A Pretoria-based simulator developer has re- cently added two new products to its range, introduced a new motion base and further enhanced the realism of the virtual model. Fifth Dimension Technologies (5DT) supplies training simulation technology to the mining industry and recently released packages to train drivers of ’dozers and draglines. These simulations are designed primarily to train new operators of these types of equipment but can also be used to retrain existing operators in more efficient driving habits, for screening new employees, for research in establishing best practices and as an induction tool. The simulation consists of a 180º virtual reality projection of a fully-customised replica mine, a motion base and a control panel, which is a copy of the one found in the original vehicle which is being taught. In addition, there is an instructor’s terminal from which the instructor can monitor the learner’s progress and alter the conditions under which the simulation operates. The motion base, upon which the controls are situated, imitates the movements that the driver would experience when operating the real version of the machine. The mining simulations previously offered allowed for training in haul trucks, longwall mining, continuous mining and roofbolters. The latter is only offered by 5DT. The two new simulators make use of the advanced ground design which software developer for 5DT Steve Marshall describes as having the most realistic ground interaction in the world. “The new ground design allows for extremely accurate simulations of the interaction between the simulated vehicles and their environment. It accurately depicts driving conditions, digging scenarios and is sensitive enough that tyre tracks are left on the ground when the vehicle passes,” says Marshall. The accurate representation of the ground was a necessary development in the package offered by 5DT for surface mining.
“The ground interaction has really upped the reality aspect for surface mining. In order to accurately develop the ’dozer and dragline sims it was an essential aspect and needed to be accurate as it now gives the drivers the correct feel,” explains Marshall.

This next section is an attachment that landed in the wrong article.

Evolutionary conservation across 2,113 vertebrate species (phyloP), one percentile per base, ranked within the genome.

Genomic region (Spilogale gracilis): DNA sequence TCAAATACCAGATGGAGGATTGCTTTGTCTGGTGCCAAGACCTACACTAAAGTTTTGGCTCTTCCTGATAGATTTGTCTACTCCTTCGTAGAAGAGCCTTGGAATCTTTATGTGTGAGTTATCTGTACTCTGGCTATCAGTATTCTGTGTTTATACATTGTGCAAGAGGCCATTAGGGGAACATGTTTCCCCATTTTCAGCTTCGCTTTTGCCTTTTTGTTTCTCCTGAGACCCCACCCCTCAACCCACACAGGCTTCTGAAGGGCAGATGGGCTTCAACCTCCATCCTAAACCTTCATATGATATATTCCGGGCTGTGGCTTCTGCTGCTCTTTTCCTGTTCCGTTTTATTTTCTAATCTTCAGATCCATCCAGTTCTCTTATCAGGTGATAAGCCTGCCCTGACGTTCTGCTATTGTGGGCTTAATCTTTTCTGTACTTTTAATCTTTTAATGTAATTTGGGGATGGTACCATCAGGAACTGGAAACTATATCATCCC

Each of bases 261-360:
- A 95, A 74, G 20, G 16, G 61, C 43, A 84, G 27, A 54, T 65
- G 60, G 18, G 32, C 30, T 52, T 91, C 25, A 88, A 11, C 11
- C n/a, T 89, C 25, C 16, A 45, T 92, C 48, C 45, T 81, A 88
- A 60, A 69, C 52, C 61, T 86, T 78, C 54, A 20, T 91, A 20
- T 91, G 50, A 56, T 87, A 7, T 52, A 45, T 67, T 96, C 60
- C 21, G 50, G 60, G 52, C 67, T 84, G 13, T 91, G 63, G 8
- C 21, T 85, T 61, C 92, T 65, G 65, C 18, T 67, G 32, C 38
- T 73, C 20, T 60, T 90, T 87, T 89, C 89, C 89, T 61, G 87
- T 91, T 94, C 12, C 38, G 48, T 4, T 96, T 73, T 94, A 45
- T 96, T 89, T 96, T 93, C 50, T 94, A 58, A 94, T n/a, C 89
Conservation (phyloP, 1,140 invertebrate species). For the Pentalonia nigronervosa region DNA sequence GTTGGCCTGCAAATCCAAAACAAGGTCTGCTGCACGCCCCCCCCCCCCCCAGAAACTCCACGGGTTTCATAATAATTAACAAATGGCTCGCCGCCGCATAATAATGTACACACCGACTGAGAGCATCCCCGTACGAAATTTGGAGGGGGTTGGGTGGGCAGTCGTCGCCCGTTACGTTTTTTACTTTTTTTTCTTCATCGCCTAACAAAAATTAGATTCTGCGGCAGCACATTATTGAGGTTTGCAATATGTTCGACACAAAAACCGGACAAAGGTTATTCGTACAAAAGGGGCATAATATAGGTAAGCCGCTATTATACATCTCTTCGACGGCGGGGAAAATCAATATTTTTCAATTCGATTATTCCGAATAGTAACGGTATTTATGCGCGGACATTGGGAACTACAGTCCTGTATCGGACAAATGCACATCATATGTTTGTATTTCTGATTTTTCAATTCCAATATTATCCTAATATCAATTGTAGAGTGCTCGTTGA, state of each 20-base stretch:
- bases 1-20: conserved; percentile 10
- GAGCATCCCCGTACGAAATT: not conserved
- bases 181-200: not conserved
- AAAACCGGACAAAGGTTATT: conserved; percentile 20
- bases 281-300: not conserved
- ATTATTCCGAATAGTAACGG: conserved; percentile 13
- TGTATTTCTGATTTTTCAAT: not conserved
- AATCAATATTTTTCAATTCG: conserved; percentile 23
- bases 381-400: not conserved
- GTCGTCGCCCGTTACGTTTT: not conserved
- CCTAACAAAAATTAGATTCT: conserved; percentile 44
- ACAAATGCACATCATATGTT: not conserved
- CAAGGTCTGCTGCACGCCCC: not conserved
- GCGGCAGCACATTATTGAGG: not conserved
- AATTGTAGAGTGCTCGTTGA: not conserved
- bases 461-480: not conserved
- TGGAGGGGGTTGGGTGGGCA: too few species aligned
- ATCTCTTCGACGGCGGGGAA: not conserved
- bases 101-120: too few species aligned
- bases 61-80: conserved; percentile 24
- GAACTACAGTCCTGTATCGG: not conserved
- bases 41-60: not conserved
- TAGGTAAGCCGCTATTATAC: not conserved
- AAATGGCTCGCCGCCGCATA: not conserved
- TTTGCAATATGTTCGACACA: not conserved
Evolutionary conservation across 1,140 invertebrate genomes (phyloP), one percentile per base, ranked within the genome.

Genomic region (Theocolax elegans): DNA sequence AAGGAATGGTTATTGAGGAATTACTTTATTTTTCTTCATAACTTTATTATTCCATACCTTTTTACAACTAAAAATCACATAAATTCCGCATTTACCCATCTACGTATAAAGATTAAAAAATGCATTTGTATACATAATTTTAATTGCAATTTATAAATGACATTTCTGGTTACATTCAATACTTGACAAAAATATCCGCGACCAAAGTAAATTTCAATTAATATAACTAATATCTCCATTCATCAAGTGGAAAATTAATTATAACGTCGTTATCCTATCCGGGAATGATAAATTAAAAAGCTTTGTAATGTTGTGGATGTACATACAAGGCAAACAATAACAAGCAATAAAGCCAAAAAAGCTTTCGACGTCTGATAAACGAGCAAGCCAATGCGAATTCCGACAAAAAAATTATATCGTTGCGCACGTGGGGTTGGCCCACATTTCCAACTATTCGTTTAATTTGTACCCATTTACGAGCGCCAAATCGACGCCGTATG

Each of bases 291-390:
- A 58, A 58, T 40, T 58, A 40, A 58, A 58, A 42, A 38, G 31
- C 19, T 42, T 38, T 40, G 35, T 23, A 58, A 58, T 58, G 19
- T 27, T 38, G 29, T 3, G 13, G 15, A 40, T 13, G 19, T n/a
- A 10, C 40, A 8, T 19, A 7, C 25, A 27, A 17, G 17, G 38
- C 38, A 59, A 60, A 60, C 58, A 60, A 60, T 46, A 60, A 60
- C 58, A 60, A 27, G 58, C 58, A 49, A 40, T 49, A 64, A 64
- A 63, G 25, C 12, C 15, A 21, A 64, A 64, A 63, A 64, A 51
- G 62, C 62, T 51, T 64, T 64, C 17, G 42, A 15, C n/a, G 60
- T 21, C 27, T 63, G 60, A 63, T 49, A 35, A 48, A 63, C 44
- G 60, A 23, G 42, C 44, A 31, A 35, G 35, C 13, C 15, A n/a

The new simulation conversions, like the older ones, are capable of working a trainee operator through a series of training scenarios which vary in difficulty from initial simple sessions to potentially life-threatening scenarios. The program is fully customisable for each client and can accurately represent the customer’s mine as well as the procedures at that mine. Software developer at 5DT Pieter Wiggett tells Mining Weekly that the mine simulations are so accurate that, in one instance, a haul-truck operator at a major mine, who had never before been on the simulator, took control of the simulated truck and drove it exactly where it was supposed to go, in exactly the correct order without being told where to go.
“The sims are so detailed that when an operator zooms in on any given building he will be able to see such small objects as fire hoses and air- conditioner grates. They are exact replicas down to the road signs,” enthuses Wiggett.
Additionally, he explains that there are a number of computer-controlled entities which add to the realism as well.
“The computer can accurately represent environmental conditions, such as weather and dust levels, as well as traffic and time of day,” says Wiggett. The simulator can record and replay the different training sessions so that trainees may be shown where and when they went wrong.